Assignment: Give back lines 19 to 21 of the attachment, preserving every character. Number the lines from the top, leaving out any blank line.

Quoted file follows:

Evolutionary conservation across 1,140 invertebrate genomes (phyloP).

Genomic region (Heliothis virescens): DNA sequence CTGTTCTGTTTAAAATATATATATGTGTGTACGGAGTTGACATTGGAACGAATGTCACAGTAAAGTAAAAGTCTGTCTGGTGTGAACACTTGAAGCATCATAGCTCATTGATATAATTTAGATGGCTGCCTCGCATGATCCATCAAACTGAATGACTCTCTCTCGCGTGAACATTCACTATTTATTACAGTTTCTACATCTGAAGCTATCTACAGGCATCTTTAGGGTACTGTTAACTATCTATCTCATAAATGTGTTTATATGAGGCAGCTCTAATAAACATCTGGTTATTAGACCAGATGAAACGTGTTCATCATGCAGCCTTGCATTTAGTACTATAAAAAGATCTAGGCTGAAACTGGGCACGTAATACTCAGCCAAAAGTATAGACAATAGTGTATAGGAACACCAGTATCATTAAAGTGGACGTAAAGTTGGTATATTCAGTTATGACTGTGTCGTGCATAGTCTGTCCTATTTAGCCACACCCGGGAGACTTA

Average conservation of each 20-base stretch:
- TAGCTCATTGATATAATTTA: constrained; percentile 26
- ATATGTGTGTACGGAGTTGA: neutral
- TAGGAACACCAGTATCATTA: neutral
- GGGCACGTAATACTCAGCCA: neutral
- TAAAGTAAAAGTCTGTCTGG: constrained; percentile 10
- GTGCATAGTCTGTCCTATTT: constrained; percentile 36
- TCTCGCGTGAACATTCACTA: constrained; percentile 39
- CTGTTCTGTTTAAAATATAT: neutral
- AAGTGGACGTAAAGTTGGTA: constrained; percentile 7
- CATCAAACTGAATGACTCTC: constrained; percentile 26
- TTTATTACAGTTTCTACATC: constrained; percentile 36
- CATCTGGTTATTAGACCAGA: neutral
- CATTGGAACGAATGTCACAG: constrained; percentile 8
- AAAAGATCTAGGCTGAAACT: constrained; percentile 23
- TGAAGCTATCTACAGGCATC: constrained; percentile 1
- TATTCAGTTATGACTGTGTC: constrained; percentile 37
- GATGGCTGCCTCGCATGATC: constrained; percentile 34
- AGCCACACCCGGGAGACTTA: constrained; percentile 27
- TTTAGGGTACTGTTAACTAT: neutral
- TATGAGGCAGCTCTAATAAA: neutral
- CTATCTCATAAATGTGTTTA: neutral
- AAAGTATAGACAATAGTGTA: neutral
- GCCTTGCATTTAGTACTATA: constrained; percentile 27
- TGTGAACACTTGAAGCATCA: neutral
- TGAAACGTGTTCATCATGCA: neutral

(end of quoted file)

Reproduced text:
- TATTCAGTTATGACTGTGTC: constrained; percentile 37
- GATGGCTGCCTCGCATGATC: constrained; percentile 34
- AGCCACACCCGGGAGACTTA: constrained; percentile 27